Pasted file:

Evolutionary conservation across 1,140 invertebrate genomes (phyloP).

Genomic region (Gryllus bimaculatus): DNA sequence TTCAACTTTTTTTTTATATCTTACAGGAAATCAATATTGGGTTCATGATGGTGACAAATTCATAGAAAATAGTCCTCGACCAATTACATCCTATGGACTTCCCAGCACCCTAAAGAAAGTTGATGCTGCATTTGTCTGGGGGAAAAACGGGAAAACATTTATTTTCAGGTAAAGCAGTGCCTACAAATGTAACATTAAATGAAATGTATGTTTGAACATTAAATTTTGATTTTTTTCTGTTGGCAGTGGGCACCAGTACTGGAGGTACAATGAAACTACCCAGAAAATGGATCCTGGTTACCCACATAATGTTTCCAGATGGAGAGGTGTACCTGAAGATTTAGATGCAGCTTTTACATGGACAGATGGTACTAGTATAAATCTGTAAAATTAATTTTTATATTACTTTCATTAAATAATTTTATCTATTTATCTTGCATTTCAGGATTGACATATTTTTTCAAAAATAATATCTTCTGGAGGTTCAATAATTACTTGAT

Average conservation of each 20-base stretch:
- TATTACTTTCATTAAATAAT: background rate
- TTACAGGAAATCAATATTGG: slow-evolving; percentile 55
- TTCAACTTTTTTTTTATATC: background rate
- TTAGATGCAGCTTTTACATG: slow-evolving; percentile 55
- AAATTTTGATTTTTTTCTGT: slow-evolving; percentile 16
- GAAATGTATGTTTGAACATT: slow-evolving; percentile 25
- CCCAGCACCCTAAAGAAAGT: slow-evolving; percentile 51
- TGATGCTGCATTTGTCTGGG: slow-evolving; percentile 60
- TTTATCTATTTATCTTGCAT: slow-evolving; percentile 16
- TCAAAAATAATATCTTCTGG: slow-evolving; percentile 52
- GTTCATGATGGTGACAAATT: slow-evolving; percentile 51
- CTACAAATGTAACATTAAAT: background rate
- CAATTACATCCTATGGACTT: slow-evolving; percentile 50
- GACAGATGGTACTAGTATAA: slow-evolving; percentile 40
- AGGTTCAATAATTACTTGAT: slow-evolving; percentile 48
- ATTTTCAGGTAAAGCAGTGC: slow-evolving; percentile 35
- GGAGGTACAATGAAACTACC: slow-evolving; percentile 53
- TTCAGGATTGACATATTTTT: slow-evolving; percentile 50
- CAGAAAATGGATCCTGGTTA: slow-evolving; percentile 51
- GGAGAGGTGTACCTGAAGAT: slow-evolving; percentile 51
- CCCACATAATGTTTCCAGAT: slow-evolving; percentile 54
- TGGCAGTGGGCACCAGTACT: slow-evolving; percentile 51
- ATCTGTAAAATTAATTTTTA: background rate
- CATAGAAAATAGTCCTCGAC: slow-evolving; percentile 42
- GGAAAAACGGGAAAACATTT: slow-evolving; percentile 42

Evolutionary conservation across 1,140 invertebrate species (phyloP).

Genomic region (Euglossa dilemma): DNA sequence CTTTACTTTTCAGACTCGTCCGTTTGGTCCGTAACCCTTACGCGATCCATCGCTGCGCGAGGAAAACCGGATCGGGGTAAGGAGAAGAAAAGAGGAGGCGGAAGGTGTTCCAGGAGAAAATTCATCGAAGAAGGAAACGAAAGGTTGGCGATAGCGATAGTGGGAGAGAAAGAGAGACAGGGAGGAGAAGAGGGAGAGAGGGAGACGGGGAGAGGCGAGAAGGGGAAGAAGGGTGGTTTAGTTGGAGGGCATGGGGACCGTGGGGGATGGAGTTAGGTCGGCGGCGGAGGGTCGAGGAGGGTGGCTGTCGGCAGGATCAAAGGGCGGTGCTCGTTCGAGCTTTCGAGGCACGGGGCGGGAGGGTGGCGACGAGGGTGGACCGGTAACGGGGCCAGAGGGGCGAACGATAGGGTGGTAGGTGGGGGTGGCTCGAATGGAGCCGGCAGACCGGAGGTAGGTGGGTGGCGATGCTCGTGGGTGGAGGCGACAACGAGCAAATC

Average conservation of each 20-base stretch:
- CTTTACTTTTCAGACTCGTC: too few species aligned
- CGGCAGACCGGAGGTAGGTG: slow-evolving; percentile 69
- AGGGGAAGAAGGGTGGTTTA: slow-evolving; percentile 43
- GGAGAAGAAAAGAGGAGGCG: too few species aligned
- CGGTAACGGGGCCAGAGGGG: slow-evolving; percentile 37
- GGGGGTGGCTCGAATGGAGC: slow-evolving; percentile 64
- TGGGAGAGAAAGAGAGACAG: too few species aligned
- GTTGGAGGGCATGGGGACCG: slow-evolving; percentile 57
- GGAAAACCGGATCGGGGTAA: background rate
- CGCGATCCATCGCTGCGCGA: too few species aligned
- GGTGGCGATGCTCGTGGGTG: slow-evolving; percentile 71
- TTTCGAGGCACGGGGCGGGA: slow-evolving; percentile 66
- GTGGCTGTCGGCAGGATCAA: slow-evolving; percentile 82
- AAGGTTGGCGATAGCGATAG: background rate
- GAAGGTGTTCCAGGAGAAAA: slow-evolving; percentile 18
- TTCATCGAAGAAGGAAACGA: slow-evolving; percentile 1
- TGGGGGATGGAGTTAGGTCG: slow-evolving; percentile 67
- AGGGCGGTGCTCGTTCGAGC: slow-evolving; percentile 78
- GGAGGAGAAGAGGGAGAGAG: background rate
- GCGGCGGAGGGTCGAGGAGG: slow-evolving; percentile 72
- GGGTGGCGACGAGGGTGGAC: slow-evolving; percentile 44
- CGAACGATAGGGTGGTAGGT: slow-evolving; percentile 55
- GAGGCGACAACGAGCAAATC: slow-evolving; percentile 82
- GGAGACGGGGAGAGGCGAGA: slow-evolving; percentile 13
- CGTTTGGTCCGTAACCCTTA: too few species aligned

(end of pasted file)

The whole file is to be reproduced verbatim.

Evolutionary conservation across 1,140 invertebrate genomes (phyloP).

Genomic region (Gryllus bimaculatus): DNA sequence TTCAACTTTTTTTTTATATCTTACAGGAAATCAATATTGGGTTCATGATGGTGACAAATTCATAGAAAATAGTCCTCGACCAATTACATCCTATGGACTTCCCAGCACCCTAAAGAAAGTTGATGCTGCATTTGTCTGGGGGAAAAACGGGAAAACATTTATTTTCAGGTAAAGCAGTGCCTACAAATGTAACATTAAATGAAATGTATGTTTGAACATTAAATTTTGATTTTTTTCTGTTGGCAGTGGGCACCAGTACTGGAGGTACAATGAAACTACCCAGAAAATGGATCCTGGTTACCCACATAATGTTTCCAGATGGAGAGGTGTACCTGAAGATTTAGATGCAGCTTTTACATGGACAGATGGTACTAGTATAAATCTGTAAAATTAATTTTTATATTACTTTCATTAAATAATTTTATCTATTTATCTTGCATTTCAGGATTGACATATTTTTTCAAAAATAATATCTTCTGGAGGTTCAATAATTACTTGAT

Average conservation of each 20-base stretch:
- TATTACTTTCATTAAATAAT: background rate
- TTACAGGAAATCAATATTGG: slow-evolving; percentile 55
- TTCAACTTTTTTTTTATATC: background rate
- TTAGATGCAGCTTTTACATG: slow-evolving; percentile 55
- AAATTTTGATTTTTTTCTGT: slow-evolving; percentile 16
- GAAATGTATGTTTGAACATT: slow-evolving; percentile 25
- CCCAGCACCCTAAAGAAAGT: slow-evolving; percentile 51
- TGATGCTGCATTTGTCTGGG: slow-evolving; percentile 60
- TTTATCTATTTATCTTGCAT: slow-evolving; percentile 16
- TCAAAAATAATATCTTCTGG: slow-evolving; percentile 52
- GTTCATGATGGTGACAAATT: slow-evolving; percentile 51
- CTACAAATGTAACATTAAAT: background rate
- CAATTACATCCTATGGACTT: slow-evolving; percentile 50
- GACAGATGGTACTAGTATAA: slow-evolving; percentile 40
- AGGTTCAATAATTACTTGAT: slow-evolving; percentile 48
- ATTTTCAGGTAAAGCAGTGC: slow-evolving; percentile 35
- GGAGGTACAATGAAACTACC: slow-evolving; percentile 53
- TTCAGGATTGACATATTTTT: slow-evolving; percentile 50
- CAGAAAATGGATCCTGGTTA: slow-evolving; percentile 51
- GGAGAGGTGTACCTGAAGAT: slow-evolving; percentile 51
- CCCACATAATGTTTCCAGAT: slow-evolving; percentile 54
- TGGCAGTGGGCACCAGTACT: slow-evolving; percentile 51
- ATCTGTAAAATTAATTTTTA: background rate
- CATAGAAAATAGTCCTCGAC: slow-evolving; percentile 42
- GGAAAAACGGGAAAACATTT: slow-evolving; percentile 42

Evolutionary conservation across 1,140 invertebrate species (phyloP).

Genomic region (Euglossa dilemma): DNA sequence CTTTACTTTTCAGACTCGTCCGTTTGGTCCGTAACCCTTACGCGATCCATCGCTGCGCGAGGAAAACCGGATCGGGGTAAGGAGAAGAAAAGAGGAGGCGGAAGGTGTTCCAGGAGAAAATTCATCGAAGAAGGAAACGAAAGGTTGGCGATAGCGATAGTGGGAGAGAAAGAGAGACAGGGAGGAGAAGAGGGAGAGAGGGAGACGGGGAGAGGCGAGAAGGGGAAGAAGGGTGGTTTAGTTGGAGGGCATGGGGACCGTGGGGGATGGAGTTAGGTCGGCGGCGGAGGGTCGAGGAGGGTGGCTGTCGGCAGGATCAAAGGGCGGTGCTCGTTCGAGCTTTCGAGGCACGGGGCGGGAGGGTGGCGACGAGGGTGGACCGGTAACGGGGCCAGAGGGGCGAACGATAGGGTGGTAGGTGGGGGTGGCTCGAATGGAGCCGGCAGACCGGAGGTAGGTGGGTGGCGATGCTCGTGGGTGGAGGCGACAACGAGCAAATC

Average conservation of each 20-base stretch:
- CTTTACTTTTCAGACTCGTC: too few species aligned
- CGGCAGACCGGAGGTAGGTG: slow-evolving; percentile 69
- AGGGGAAGAAGGGTGGTTTA: slow-evolving; percentile 43
- GGAGAAGAAAAGAGGAGGCG: too few species aligned
- CGGTAACGGGGCCAGAGGGG: slow-evolving; percentile 37
- GGGGGTGGCTCGAATGGAGC: slow-evolving; percentile 64
- TGGGAGAGAAAGAGAGACAG: too few species aligned
- GTTGGAGGGCATGGGGACCG: slow-evolving; percentile 57
- GGAAAACCGGATCGGGGTAA: background rate
- CGCGATCCATCGCTGCGCGA: too few species aligned
- GGTGGCGATGCTCGTGGGTG: slow-evolving; percentile 71
- TTTCGAGGCACGGGGCGGGA: slow-evolving; percentile 66
- GTGGCTGTCGGCAGGATCAA: slow-evolving; percentile 82
- AAGGTTGGCGATAGCGATAG: background rate
- GAAGGTGTTCCAGGAGAAAA: slow-evolving; percentile 18
- TTCATCGAAGAAGGAAACGA: slow-evolving; percentile 1
- TGGGGGATGGAGTTAGGTCG: slow-evolving; percentile 67
- AGGGCGGTGCTCGTTCGAGC: slow-evolving; percentile 78
- GGAGGAGAAGAGGGAGAGAG: background rate
- GCGGCGGAGGGTCGAGGAGG: slow-evolving; percentile 72
- GGGTGGCGACGAGGGTGGAC: slow-evolving; percentile 44
- CGAACGATAGGGTGGTAGGT: slow-evolving; percentile 55
- GAGGCGACAACGAGCAAATC: slow-evolving; percentile 82
- GGAGACGGGGAGAGGCGAGA: slow-evolving; percentile 13
- CGTTTGGTCCGTAACCCTTA: too few species aligned